CD4 is a type I transmembrane glycoprotein of 58 kDa. It has an extracellular domain of 370 amino acids, one transmembrane (TM) span, and a short cytoplasmic region of 40 residues. CD4 is involved in antigen recognition. CD4 also serves human immunodeficiency virus (HIV) as the major receptor for T-cell infection via interaction of its extracellular domain with HIV 1 envelope glycoprotein gp120. The cytoplasmic region of CD4 interacts with various cellular factors (e.g. kinases) and is one target of HIV-1 proteins VpU and Nef.
HIV-1 viral protein U (VpU) is an 81-residue transmembrane protein containing a short extracellular region, a TM helix, and a cytoplasmic domain. Interaction of CD4 and VpU in the ER membrane via their cytoplasmic and TM regions initiates proteasomal degradation of newly synthesized CD4, thus downregulating CD4 from the surface of infected cells.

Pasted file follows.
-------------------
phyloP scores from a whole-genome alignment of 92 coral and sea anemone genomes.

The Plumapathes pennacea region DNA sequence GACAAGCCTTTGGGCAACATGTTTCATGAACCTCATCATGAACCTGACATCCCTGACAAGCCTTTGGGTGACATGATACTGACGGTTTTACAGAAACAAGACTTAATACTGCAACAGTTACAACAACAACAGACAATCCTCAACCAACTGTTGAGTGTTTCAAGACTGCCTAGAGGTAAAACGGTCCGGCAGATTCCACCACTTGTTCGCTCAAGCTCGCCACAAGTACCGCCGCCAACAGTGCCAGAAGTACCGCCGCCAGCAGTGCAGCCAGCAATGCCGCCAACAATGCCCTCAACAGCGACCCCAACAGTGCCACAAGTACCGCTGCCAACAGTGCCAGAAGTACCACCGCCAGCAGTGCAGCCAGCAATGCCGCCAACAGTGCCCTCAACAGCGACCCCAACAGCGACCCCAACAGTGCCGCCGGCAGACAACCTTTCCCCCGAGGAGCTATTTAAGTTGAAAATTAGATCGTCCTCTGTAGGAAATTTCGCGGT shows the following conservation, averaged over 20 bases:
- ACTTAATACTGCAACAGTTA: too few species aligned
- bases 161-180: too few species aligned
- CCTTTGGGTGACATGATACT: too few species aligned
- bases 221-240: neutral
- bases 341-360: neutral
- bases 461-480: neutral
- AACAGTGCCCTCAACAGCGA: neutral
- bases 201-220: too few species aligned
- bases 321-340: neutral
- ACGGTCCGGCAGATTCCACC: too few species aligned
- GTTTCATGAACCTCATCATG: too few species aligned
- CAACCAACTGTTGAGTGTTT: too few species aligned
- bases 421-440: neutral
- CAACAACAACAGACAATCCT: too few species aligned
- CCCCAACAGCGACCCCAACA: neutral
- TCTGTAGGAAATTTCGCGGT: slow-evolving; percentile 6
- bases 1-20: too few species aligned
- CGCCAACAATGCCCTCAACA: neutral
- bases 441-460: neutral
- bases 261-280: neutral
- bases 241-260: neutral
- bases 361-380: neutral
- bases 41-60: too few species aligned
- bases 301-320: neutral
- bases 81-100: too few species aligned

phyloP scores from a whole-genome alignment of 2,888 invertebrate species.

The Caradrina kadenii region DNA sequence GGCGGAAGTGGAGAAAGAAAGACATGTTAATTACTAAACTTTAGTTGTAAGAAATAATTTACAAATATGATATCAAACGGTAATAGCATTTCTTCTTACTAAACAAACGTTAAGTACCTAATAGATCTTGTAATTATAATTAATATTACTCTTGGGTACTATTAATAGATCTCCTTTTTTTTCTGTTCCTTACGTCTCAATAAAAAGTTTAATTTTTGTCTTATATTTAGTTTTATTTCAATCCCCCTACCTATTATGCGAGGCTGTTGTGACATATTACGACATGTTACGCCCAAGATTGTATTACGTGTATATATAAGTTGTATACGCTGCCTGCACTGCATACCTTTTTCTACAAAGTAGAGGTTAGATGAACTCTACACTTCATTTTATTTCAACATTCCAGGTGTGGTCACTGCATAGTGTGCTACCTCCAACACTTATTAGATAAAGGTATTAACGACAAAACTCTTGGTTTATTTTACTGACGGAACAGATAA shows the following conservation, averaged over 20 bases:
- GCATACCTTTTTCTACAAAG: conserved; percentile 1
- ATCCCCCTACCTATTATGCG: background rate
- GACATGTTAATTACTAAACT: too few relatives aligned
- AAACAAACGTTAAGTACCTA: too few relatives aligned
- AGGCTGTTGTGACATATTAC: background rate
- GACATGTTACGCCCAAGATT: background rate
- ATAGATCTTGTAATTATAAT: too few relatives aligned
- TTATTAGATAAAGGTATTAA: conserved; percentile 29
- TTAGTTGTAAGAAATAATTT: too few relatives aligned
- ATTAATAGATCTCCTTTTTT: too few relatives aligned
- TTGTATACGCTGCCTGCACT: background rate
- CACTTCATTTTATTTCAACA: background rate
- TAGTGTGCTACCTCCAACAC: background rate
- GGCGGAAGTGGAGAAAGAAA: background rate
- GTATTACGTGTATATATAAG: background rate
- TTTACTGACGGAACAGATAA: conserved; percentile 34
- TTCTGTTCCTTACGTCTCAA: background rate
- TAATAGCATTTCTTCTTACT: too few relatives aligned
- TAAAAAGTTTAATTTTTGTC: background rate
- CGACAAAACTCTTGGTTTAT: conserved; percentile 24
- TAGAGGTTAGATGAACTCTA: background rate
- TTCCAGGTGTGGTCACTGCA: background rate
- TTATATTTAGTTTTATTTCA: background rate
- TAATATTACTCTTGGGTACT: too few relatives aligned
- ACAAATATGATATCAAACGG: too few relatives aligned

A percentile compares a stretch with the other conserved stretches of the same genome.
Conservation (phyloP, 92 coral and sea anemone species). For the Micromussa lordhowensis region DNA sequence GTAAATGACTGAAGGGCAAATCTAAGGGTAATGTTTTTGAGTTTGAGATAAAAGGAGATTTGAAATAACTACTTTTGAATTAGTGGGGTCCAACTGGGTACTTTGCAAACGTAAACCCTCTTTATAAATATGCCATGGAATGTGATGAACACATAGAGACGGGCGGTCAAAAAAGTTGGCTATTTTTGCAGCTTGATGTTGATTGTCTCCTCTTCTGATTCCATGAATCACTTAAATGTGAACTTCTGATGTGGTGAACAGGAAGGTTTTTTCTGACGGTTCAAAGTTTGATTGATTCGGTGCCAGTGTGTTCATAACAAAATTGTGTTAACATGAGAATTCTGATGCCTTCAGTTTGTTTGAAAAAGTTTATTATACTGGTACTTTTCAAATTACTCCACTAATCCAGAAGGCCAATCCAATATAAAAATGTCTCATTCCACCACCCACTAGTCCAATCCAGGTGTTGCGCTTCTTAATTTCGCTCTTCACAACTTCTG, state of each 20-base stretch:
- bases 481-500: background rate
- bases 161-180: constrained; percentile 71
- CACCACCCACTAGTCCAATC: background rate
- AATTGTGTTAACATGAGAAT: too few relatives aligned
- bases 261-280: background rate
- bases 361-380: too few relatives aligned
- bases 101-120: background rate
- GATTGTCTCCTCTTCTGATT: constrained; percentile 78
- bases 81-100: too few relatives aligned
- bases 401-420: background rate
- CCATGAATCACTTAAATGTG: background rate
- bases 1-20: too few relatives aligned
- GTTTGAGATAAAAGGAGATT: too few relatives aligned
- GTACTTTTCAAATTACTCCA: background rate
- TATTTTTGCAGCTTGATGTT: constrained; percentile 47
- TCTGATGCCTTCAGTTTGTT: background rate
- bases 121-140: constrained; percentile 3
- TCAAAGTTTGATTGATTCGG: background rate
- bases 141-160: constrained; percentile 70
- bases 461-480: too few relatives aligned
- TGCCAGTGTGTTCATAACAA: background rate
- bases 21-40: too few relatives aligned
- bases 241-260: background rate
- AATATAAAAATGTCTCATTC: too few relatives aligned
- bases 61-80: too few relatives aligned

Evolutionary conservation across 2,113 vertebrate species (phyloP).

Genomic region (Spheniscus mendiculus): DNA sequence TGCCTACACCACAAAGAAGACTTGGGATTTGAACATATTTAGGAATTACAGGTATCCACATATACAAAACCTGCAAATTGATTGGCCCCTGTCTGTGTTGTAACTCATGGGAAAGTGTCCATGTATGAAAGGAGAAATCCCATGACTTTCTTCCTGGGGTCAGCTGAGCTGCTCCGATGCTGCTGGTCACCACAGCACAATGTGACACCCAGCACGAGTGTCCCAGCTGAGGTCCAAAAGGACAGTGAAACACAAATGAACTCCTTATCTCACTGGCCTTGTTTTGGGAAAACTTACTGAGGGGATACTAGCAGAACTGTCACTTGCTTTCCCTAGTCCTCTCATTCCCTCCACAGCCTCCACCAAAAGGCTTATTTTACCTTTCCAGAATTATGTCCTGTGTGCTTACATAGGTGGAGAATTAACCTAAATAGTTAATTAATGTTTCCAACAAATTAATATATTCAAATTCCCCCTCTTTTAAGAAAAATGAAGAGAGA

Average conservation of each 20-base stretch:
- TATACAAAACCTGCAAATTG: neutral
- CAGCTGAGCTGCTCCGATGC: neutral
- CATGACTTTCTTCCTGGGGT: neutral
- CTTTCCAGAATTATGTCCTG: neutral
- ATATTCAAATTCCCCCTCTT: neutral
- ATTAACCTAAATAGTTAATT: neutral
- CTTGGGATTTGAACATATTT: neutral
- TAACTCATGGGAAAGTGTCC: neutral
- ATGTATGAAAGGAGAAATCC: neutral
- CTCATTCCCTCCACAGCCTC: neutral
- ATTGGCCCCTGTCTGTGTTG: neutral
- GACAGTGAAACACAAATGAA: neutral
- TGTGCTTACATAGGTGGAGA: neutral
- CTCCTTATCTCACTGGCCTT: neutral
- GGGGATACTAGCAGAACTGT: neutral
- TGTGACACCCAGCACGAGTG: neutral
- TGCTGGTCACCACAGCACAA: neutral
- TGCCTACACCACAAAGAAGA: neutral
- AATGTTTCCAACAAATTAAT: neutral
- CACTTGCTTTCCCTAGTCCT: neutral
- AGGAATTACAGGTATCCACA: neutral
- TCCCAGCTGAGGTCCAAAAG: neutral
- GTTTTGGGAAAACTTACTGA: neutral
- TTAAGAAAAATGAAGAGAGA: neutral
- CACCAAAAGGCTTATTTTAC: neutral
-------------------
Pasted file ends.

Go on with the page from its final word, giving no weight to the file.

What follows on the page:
We produced recombinant polypeptides. CD4tmcyt contains the TM and cytoplasmic regions of CD4, VpUcyt the cytoplasmic domain of VpU. CD4mut is a cysteine free mutant of CD4tmcyt. Structure and dynamics of these polypeptides in membrane mimicking micelles were characterized by NMR spectroscopy.
Schematic representation of CD4mut structure in a DPC micelle.
Structure of VpUcyt in presence of DPC micelles. Overlay of backbone bonds of 20 lowest energy structures and ribbon diagram of micelle-associated VpUcyt. The two serines shown in stick and ball form a phosphorylation motif.
We further studied the interaction of CD4mut with VpUcyt in liposomes and DPC micelles.
Solid state NMR experiments on CD4mut and full length VpU in liposomes were done in collaboration with the lab of Henrike Heise.